By Linda Straker
A public education campaign under the theme “Less Cents Makes Sense” will be launched in the coming weeks, as part of the Eastern Caribbean Central Bank strategy to educate the general public about its decision to stop issuing 1¢ and 2¢ coins.
In the lead up to the launch of the campaign, officers from the Bank have been holding educational seminars with various stakeholders to enlighten them about the new rounding process that will occur when the 1¢ and 2¢ coins are removed from the market. These stakeholders include the media, the banking sector and the business community.
Director of the Currency Management Department, Mrs Pamela Osborne, told the media during its educational seminar that the system will see payments in cash being rounded up or down to the closest 5¢.
“Transactions involving 1¢, 2¢, 6¢, and 7¢ at point of sales will be rounded to the closest 5¢ downward, while transactions involving 3¢, 4¢, 8¢, and 9¢ will be rounded to the closest 5¢ upward,” she said, while explaining that customers only total sales will be rounded, and not individual items.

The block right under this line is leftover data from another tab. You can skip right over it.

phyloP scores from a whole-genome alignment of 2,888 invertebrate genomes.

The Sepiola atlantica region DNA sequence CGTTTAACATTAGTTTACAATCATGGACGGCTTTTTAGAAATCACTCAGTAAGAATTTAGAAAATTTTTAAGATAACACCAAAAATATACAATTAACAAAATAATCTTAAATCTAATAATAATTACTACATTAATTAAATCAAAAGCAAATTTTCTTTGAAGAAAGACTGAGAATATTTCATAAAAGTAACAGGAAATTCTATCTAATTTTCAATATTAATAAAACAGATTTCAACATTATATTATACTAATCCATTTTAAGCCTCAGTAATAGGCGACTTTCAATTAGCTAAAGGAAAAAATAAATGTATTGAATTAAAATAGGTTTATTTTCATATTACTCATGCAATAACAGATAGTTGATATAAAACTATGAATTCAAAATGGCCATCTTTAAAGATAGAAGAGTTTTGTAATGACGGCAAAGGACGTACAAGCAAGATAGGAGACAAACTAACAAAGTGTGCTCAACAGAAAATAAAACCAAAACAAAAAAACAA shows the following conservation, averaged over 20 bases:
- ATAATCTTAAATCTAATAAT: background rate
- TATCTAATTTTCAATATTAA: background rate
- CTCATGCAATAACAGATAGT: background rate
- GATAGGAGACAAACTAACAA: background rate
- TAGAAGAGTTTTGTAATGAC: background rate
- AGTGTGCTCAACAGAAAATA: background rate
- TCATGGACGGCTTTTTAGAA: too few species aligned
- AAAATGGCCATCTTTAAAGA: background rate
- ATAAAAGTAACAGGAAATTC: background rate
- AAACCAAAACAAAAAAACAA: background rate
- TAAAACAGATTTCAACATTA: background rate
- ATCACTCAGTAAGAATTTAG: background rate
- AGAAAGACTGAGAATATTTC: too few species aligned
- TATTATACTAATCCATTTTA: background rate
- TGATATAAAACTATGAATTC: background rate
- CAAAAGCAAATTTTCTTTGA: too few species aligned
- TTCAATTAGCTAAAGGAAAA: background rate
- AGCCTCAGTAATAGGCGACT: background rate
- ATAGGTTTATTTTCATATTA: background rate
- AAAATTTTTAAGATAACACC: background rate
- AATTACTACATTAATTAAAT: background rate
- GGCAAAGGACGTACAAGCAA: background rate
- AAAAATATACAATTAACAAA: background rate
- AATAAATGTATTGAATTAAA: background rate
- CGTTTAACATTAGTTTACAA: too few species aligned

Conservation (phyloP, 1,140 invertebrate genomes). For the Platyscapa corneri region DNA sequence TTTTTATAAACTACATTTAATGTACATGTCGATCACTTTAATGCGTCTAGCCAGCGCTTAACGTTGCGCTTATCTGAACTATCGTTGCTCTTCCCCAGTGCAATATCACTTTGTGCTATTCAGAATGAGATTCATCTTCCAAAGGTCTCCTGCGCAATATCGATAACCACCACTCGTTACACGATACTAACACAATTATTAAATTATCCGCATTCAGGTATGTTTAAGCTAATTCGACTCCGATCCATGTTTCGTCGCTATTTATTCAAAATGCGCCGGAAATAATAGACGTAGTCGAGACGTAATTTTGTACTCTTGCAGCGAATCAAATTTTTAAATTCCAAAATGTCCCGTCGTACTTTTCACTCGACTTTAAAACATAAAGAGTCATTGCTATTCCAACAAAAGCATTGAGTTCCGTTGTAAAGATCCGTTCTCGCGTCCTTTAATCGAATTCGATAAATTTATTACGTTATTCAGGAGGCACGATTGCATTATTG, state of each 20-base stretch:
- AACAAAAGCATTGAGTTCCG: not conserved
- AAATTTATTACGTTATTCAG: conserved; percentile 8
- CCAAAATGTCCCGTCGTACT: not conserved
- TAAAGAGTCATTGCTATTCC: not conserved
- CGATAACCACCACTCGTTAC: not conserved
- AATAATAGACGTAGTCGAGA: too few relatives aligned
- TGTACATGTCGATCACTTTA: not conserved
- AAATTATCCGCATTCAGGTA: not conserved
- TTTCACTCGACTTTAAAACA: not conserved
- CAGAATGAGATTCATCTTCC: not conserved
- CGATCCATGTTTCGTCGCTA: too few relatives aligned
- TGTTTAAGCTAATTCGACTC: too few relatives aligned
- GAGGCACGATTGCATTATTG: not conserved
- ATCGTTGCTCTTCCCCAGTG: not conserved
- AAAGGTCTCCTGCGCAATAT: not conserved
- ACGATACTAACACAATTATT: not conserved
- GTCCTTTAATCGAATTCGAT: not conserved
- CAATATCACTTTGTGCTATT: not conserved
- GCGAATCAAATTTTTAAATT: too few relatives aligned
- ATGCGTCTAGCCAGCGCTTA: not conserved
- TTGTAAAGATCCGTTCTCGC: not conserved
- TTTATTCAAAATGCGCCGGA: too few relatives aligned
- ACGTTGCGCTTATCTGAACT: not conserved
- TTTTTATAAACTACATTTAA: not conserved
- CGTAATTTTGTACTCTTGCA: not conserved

Osborne further explained that transactions involving payment using credit and debit cards will not be affected. “These payments do not involve the use of actual cash in the transaction, and so it should not be reflected in the payment,” she said.
The ECCB says that 1¢ and 2¢ coins will not be issued as of 1 July 2015, but persons will have up to 5 years to redeem them at local banks. Since 1983 the ECCB has issued more than 800 million of those coins, and they are hoping that by the end of the 5 years most of the coins will be returned. ‘At the end of that period we will review the situation and decide if we need to extend the deadline or express satisfaction with the returns,” said Deputy Governor Trevor Brathwaite.
As part of the campaign, all places of transaction will have to display the price-rounding guidelines in a prominent location for customers to see and read; there will be training of cashiers in all the islands, and use of all forms of traditional and trending media to educate and enlighten the general public about the new system of payment.
Brathwaite said the rounding system is not new to the Caribbean, because the Barbados Central Bank already implemented that policy in 2014 by eliminating the use of their 1¢. Canada also stopped issuing the 2¢ in 2013, while the Netherlands instituted the measure in 2004.
“What we learnt from these territories is that there will be some teething difficulties… but we are confidenct it will resolved quickly,” said Brathwaite.
“What I can tell you is that it costs 6¢ to produce 1¢, and 8¢ to produce 2¢, so it costs the Bank more than the face value to produce each one,” he said, noting that 17 million coins are issued per year.